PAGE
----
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Debunking financial and non-financial needs of MSMEs in Africa

Micro, small and medium enterprises (MSMEs) are recognised across the world as drivers of economic growth and employment. It is estimated that MSMEs accounted for most businesses on the continent, contribute over 30% of total gross domestic product (GDP) and are the highest employers per country.

However, in spite of their economic significance, most struggle to obtain finance because of a combination of demand, supply and infrastructure constraints. Information and skill gaps, as an example, rule out MSME owners from accessing bank loans. Large commercial banks find it more profitable to serve commercial businesses and are hard pressed to extend finance without recourse to traditional collateral. Therefore MSMEs continue to lack sufficient access to finance, particularly to meet their capital needs.

The financing issues affecting MSMEs are not new and are well documented. The broad MSME landscape is also relatively well documented through national surveys by governments and/or development agencies - however patchy and outdated these may be. What is missing in the local literature is a deeper insight of the profile and behaviour of MSMEs, and of the constraints facing bank and non-bank financial institutions from adequately financing these riskier businesses.

In this context, the International Finance Corporation (IFC) identified a need for market-wide research on the MSME finance market and landscape in six countries on the continent. This would serve to ground its investment and advisory support to financial sectors. These countries were Angola, Burkina Faso, Côte d’Ivoire, Kenya, Rwanda and Senegal. To this end, the IFC commissioned Genesis to carry out this market-wide research of the enabling environment, market size, demand for MSME financing and constraints of financing in each country.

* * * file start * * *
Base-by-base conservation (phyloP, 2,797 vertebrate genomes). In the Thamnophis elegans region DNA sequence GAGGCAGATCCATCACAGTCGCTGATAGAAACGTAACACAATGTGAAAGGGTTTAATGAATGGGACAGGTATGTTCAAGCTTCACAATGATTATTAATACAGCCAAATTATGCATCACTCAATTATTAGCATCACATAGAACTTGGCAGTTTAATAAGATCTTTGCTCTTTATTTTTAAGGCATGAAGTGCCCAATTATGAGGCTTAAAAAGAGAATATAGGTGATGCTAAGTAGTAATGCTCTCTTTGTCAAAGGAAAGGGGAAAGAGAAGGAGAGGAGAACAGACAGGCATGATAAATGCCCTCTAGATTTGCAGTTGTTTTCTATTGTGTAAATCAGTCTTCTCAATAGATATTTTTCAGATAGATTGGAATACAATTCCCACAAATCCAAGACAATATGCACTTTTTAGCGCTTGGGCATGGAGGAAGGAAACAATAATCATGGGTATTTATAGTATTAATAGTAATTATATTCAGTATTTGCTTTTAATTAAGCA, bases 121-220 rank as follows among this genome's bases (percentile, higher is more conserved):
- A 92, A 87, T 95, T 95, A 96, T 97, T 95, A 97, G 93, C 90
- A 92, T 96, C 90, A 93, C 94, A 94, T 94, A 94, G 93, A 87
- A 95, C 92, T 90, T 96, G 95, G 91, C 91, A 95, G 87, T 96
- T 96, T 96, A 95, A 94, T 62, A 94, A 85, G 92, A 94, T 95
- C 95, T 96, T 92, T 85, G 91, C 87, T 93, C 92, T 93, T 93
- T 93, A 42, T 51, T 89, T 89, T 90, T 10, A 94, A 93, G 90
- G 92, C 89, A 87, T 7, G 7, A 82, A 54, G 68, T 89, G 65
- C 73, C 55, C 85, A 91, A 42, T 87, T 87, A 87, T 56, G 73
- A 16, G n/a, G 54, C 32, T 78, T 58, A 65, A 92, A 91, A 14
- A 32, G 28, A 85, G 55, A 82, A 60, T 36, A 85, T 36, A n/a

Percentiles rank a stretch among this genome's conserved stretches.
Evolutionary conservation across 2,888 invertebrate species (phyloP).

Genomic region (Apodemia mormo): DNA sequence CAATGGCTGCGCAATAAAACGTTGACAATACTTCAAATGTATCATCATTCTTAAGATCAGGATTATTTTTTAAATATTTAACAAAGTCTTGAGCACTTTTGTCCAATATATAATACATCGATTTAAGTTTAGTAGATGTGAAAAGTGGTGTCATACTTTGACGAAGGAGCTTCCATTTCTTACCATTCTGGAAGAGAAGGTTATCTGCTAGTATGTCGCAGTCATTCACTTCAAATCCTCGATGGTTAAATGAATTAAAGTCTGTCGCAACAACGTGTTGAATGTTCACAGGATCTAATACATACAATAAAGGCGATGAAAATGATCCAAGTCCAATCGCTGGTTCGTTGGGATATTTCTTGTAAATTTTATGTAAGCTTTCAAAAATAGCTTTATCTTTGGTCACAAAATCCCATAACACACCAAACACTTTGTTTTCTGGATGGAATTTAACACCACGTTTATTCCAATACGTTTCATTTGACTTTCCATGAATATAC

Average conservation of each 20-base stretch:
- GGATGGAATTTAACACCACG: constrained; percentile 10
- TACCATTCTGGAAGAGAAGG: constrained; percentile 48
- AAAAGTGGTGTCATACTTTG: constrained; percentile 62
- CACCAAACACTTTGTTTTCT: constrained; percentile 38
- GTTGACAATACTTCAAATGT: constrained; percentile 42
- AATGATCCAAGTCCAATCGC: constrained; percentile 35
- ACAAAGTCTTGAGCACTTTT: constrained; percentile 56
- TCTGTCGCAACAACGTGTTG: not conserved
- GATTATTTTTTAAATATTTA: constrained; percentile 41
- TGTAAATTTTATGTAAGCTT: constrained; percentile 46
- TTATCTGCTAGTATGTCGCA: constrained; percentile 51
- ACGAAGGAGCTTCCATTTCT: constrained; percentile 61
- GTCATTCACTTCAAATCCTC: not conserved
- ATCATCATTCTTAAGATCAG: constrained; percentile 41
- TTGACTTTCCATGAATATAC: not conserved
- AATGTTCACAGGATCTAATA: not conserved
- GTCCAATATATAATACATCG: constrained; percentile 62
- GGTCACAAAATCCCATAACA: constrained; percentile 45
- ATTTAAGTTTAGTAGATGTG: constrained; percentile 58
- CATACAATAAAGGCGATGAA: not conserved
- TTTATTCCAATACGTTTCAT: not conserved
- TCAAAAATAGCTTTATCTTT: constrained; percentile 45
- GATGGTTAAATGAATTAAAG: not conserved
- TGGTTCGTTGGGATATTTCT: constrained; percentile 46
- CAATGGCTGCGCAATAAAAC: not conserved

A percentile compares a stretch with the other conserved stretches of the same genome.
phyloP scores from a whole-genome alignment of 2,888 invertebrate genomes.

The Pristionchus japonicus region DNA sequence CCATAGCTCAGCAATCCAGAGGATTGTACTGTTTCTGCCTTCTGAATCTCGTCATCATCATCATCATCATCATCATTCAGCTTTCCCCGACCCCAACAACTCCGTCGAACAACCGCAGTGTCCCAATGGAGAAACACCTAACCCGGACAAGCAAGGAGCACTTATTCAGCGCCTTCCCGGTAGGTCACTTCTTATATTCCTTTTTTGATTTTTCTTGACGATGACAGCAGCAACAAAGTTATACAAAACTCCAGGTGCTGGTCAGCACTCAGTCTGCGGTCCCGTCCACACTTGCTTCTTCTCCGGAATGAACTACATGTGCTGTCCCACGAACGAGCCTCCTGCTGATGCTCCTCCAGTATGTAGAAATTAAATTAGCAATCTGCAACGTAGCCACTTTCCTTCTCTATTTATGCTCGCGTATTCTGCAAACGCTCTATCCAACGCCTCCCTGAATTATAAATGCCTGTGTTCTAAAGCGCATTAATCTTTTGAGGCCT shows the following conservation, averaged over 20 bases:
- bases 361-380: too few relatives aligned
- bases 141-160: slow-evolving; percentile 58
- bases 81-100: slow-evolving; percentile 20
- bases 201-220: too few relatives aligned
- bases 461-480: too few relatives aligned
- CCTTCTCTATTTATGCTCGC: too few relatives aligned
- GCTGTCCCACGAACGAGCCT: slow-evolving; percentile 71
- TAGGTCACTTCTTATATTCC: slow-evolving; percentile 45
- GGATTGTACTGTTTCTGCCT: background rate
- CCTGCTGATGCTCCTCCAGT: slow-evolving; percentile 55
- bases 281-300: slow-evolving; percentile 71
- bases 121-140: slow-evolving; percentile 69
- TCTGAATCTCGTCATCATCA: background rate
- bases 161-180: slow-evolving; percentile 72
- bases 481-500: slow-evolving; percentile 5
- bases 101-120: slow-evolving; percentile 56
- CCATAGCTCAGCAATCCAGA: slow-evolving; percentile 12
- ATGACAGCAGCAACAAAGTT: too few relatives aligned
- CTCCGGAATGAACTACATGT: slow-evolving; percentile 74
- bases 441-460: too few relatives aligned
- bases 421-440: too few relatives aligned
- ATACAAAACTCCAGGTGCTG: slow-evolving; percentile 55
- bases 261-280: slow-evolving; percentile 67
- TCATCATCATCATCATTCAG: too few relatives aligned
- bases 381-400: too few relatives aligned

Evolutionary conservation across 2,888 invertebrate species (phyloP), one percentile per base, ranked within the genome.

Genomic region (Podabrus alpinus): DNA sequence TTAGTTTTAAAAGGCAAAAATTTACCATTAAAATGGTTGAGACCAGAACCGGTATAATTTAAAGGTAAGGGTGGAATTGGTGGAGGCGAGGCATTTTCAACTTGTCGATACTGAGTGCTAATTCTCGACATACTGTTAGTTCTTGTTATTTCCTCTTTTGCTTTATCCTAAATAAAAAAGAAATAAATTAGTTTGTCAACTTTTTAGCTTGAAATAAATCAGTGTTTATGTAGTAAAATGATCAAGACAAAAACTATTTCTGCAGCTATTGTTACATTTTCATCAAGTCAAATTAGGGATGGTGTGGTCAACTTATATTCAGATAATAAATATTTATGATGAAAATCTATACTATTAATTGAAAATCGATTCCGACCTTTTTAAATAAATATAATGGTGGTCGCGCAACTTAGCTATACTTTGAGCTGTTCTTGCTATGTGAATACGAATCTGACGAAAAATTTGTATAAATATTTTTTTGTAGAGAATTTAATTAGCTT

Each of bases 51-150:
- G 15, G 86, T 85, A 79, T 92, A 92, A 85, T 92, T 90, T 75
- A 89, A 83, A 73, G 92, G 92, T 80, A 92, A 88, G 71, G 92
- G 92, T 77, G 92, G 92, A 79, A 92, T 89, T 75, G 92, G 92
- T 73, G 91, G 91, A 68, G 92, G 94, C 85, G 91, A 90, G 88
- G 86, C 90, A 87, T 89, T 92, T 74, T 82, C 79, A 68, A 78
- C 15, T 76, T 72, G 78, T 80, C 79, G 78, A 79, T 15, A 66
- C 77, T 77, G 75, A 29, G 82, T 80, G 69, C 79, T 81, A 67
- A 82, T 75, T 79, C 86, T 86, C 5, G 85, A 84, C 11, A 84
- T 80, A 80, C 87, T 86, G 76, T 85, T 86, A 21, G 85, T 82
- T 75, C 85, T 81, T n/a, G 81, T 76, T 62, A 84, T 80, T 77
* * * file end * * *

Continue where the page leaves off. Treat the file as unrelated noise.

The review of the operating environments was carried out through in-depth political, economic, social, technological, environmental and legal (PESTLE) analysis in relation to their impact on business and financing operations.

Next the Genesis team developed demand-side insights on the structure of the MSME sector and MSMEs’ demand and uptake of financial and non-financial products and services. An example of non-financial products and services are business development training. These insights were developed mainly through primary research involving surveys with over 100 MSMEs per country, and additional in-depth interviews with MSMEs.

Lastly, the team estimated the current amount of financing to MSMEs by different financial service providers. This also involved identifying the key supply-side challenges limiting additional financing. This was carried out through evaluating central bank and financial service provider annual reports, financial service providers product and service catalogues, stakeholder interviews (with financial service providers, government agencies and development agencies) and secondary research.

The research findings were drafted into per country reports and presented to the IFC teams and other relevant stakeholders.

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